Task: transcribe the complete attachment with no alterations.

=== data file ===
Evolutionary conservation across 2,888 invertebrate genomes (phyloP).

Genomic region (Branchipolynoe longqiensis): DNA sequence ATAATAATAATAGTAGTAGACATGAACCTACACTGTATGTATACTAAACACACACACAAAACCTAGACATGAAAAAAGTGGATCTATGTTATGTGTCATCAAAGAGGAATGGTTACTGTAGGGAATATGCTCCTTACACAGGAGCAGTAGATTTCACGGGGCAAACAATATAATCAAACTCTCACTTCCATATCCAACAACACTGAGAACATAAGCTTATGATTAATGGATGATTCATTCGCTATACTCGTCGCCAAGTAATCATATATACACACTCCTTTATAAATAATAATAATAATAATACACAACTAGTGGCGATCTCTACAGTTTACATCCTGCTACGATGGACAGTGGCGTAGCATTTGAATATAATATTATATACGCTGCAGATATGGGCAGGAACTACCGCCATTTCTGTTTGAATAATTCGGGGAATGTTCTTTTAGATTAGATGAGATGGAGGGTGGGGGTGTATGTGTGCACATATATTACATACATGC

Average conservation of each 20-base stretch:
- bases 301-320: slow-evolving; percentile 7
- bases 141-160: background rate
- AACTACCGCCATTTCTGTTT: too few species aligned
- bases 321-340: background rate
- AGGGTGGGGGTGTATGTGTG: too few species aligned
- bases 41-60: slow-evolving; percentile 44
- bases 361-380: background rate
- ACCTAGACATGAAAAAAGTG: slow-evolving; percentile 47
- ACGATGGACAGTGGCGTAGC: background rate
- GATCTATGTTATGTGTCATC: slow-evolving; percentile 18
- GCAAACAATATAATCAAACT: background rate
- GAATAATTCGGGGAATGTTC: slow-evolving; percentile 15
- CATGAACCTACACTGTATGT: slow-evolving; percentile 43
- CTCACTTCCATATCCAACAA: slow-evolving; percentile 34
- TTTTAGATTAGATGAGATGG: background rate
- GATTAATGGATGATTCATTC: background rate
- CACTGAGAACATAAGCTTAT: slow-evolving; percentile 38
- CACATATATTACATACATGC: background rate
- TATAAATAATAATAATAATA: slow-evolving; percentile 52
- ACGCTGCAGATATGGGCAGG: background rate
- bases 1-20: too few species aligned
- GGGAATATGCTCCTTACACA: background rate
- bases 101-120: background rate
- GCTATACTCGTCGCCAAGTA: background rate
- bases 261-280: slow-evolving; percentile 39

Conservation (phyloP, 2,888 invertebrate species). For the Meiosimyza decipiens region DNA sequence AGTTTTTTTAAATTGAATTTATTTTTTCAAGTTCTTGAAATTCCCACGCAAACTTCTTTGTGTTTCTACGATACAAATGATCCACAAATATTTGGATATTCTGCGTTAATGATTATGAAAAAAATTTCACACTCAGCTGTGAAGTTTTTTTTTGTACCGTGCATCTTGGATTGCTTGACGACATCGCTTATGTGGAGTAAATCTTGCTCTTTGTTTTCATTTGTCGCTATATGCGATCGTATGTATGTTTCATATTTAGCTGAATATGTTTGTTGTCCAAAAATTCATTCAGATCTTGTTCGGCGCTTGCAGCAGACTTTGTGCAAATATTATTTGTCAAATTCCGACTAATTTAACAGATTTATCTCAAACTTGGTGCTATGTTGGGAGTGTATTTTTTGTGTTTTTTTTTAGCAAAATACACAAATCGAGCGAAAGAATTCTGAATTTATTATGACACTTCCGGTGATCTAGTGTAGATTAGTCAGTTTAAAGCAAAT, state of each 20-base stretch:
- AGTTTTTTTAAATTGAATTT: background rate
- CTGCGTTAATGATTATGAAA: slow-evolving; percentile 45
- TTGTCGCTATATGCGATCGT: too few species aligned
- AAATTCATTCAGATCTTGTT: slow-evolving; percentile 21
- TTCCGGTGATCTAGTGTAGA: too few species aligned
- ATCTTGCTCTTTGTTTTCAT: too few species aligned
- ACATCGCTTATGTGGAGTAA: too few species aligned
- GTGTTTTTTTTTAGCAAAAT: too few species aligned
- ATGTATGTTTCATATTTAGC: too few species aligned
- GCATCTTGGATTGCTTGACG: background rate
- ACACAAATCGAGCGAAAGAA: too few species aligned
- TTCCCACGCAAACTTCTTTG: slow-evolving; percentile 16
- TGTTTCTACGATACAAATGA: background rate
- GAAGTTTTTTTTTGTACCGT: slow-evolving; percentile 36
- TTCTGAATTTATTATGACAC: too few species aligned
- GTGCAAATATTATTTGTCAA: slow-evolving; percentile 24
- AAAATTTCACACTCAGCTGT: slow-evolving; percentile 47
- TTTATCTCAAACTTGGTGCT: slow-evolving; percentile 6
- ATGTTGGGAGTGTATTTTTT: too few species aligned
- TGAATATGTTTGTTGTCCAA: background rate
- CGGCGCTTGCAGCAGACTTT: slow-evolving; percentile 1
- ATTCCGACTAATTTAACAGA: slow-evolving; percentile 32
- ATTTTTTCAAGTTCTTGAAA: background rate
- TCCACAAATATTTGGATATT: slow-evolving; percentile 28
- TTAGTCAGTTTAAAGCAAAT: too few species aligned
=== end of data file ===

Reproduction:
Evolutionary conservation across 2,888 invertebrate genomes (phyloP).

Genomic region (Branchipolynoe longqiensis): DNA sequence ATAATAATAATAGTAGTAGACATGAACCTACACTGTATGTATACTAAACACACACACAAAACCTAGACATGAAAAAAGTGGATCTATGTTATGTGTCATCAAAGAGGAATGGTTACTGTAGGGAATATGCTCCTTACACAGGAGCAGTAGATTTCACGGGGCAAACAATATAATCAAACTCTCACTTCCATATCCAACAACACTGAGAACATAAGCTTATGATTAATGGATGATTCATTCGCTATACTCGTCGCCAAGTAATCATATATACACACTCCTTTATAAATAATAATAATAATAATACACAACTAGTGGCGATCTCTACAGTTTACATCCTGCTACGATGGACAGTGGCGTAGCATTTGAATATAATATTATATACGCTGCAGATATGGGCAGGAACTACCGCCATTTCTGTTTGAATAATTCGGGGAATGTTCTTTTAGATTAGATGAGATGGAGGGTGGGGGTGTATGTGTGCACATATATTACATACATGC

Average conservation of each 20-base stretch:
- bases 301-320: slow-evolving; percentile 7
- bases 141-160: background rate
- AACTACCGCCATTTCTGTTT: too few species aligned
- bases 321-340: background rate
- AGGGTGGGGGTGTATGTGTG: too few species aligned
- bases 41-60: slow-evolving; percentile 44
- bases 361-380: background rate
- ACCTAGACATGAAAAAAGTG: slow-evolving; percentile 47
- ACGATGGACAGTGGCGTAGC: background rate
- GATCTATGTTATGTGTCATC: slow-evolving; percentile 18
- GCAAACAATATAATCAAACT: background rate
- GAATAATTCGGGGAATGTTC: slow-evolving; percentile 15
- CATGAACCTACACTGTATGT: slow-evolving; percentile 43
- CTCACTTCCATATCCAACAA: slow-evolving; percentile 34
- TTTTAGATTAGATGAGATGG: background rate
- GATTAATGGATGATTCATTC: background rate
- CACTGAGAACATAAGCTTAT: slow-evolving; percentile 38
- CACATATATTACATACATGC: background rate
- TATAAATAATAATAATAATA: slow-evolving; percentile 52
- ACGCTGCAGATATGGGCAGG: background rate
- bases 1-20: too few species aligned
- GGGAATATGCTCCTTACACA: background rate
- bases 101-120: background rate
- GCTATACTCGTCGCCAAGTA: background rate
- bases 261-280: slow-evolving; percentile 39

Conservation (phyloP, 2,888 invertebrate species). For the Meiosimyza decipiens region DNA sequence AGTTTTTTTAAATTGAATTTATTTTTTCAAGTTCTTGAAATTCCCACGCAAACTTCTTTGTGTTTCTACGATACAAATGATCCACAAATATTTGGATATTCTGCGTTAATGATTATGAAAAAAATTTCACACTCAGCTGTGAAGTTTTTTTTTGTACCGTGCATCTTGGATTGCTTGACGACATCGCTTATGTGGAGTAAATCTTGCTCTTTGTTTTCATTTGTCGCTATATGCGATCGTATGTATGTTTCATATTTAGCTGAATATGTTTGTTGTCCAAAAATTCATTCAGATCTTGTTCGGCGCTTGCAGCAGACTTTGTGCAAATATTATTTGTCAAATTCCGACTAATTTAACAGATTTATCTCAAACTTGGTGCTATGTTGGGAGTGTATTTTTTGTGTTTTTTTTTAGCAAAATACACAAATCGAGCGAAAGAATTCTGAATTTATTATGACACTTCCGGTGATCTAGTGTAGATTAGTCAGTTTAAAGCAAAT, state of each 20-base stretch:
- AGTTTTTTTAAATTGAATTT: background rate
- CTGCGTTAATGATTATGAAA: slow-evolving; percentile 45
- TTGTCGCTATATGCGATCGT: too few species aligned
- AAATTCATTCAGATCTTGTT: slow-evolving; percentile 21
- TTCCGGTGATCTAGTGTAGA: too few species aligned
- ATCTTGCTCTTTGTTTTCAT: too few species aligned
- ACATCGCTTATGTGGAGTAA: too few species aligned
- GTGTTTTTTTTTAGCAAAAT: too few species aligned
- ATGTATGTTTCATATTTAGC: too few species aligned
- GCATCTTGGATTGCTTGACG: background rate
- ACACAAATCGAGCGAAAGAA: too few species aligned
- TTCCCACGCAAACTTCTTTG: slow-evolving; percentile 16
- TGTTTCTACGATACAAATGA: background rate
- GAAGTTTTTTTTTGTACCGT: slow-evolving; percentile 36
- TTCTGAATTTATTATGACAC: too few species aligned
- GTGCAAATATTATTTGTCAA: slow-evolving; percentile 24
- AAAATTTCACACTCAGCTGT: slow-evolving; percentile 47
- TTTATCTCAAACTTGGTGCT: slow-evolving; percentile 6
- ATGTTGGGAGTGTATTTTTT: too few species aligned
- TGAATATGTTTGTTGTCCAA: background rate
- CGGCGCTTGCAGCAGACTTT: slow-evolving; percentile 1
- ATTCCGACTAATTTAACAGA: slow-evolving; percentile 32
- ATTTTTTCAAGTTCTTGAAA: background rate
- TCCACAAATATTTGGATATT: slow-evolving; percentile 28
- TTAGTCAGTTTAAAGCAAAT: too few species aligned